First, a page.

Puppet 3.2.1 landed today. Though it’s a “patch” release, it’s the first public release of the Puppet 3.2 series, and it includes a taste of the Puppet DSL’s future in the form of an experimental parser that introduces some new features you’d expect to find in traditional programming languages.
Before I started at Puppet Labs, I was a tech writer at a large corporation (I won’t name them, but their initials are HP). The approach to tech writers there conformed to the traditional “huck it over the cube wall” model I’ve seen at other large enterprises. Anyone who has worked in tech for any time at all has encountered this model, which presents a new product to the writer as a fait accompli and which imagines tech writing as an after-the-fact act of taxonomy: “Here is a thing. The thing has five things stuck to it. Three of those things are red, one of them is made of feathers.” And, we’re done.
More often than not, the huck-it-over-the-wall method results in tech writing nobody reads because it does nothing useful (“I can plainly see that thing is made of feathers, what possible good is this manual going to do me? I’m going to put it back on top of the toilet tank and continue to ignore it.”).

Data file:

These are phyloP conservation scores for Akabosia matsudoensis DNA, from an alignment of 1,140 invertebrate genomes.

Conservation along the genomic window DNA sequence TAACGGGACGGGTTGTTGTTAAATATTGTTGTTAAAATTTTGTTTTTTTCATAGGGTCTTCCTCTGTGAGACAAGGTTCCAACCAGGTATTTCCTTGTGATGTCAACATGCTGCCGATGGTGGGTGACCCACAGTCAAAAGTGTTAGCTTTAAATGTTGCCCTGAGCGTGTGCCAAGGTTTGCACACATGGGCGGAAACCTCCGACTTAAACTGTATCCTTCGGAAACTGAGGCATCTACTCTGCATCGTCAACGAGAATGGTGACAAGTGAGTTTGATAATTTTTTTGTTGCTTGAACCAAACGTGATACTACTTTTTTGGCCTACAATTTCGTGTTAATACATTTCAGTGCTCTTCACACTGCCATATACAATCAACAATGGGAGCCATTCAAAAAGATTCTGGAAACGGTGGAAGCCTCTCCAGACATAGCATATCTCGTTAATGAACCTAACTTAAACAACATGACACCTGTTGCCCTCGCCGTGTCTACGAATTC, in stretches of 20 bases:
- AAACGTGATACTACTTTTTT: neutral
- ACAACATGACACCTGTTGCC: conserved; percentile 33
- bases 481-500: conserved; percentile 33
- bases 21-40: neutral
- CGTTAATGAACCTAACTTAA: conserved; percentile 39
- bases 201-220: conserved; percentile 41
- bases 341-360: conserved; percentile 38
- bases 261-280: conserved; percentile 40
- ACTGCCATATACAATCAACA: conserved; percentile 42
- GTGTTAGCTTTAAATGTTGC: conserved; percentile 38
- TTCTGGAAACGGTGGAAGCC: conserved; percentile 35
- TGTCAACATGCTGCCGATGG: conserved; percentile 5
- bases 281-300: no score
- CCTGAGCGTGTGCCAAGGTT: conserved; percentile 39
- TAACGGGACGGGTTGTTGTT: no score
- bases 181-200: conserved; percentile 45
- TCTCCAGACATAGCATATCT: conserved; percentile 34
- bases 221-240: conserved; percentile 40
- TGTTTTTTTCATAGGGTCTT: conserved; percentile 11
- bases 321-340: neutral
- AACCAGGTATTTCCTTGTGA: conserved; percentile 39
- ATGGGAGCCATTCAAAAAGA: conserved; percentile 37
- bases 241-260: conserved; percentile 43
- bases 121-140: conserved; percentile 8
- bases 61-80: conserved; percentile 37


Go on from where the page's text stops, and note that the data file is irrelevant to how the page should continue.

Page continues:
2012 was a huge year for us—we more than doubled in size, tripled our PuppetConf attendance, and saw overwhelming demand for and consumption of all things Puppet (Puppet Enterprise, Puppet Forge modules, Puppet Camps, and more). We’re only three months in to 2013, but we predict another stellar year. Bolstered by VMware’s recent $30 million investment, we opened offices in London, Australia, and San Francisco to build awesome new products for our growing customer-base. We also tripled the office space of our headquarters in Portland, OR, and we’re hiring like crazy!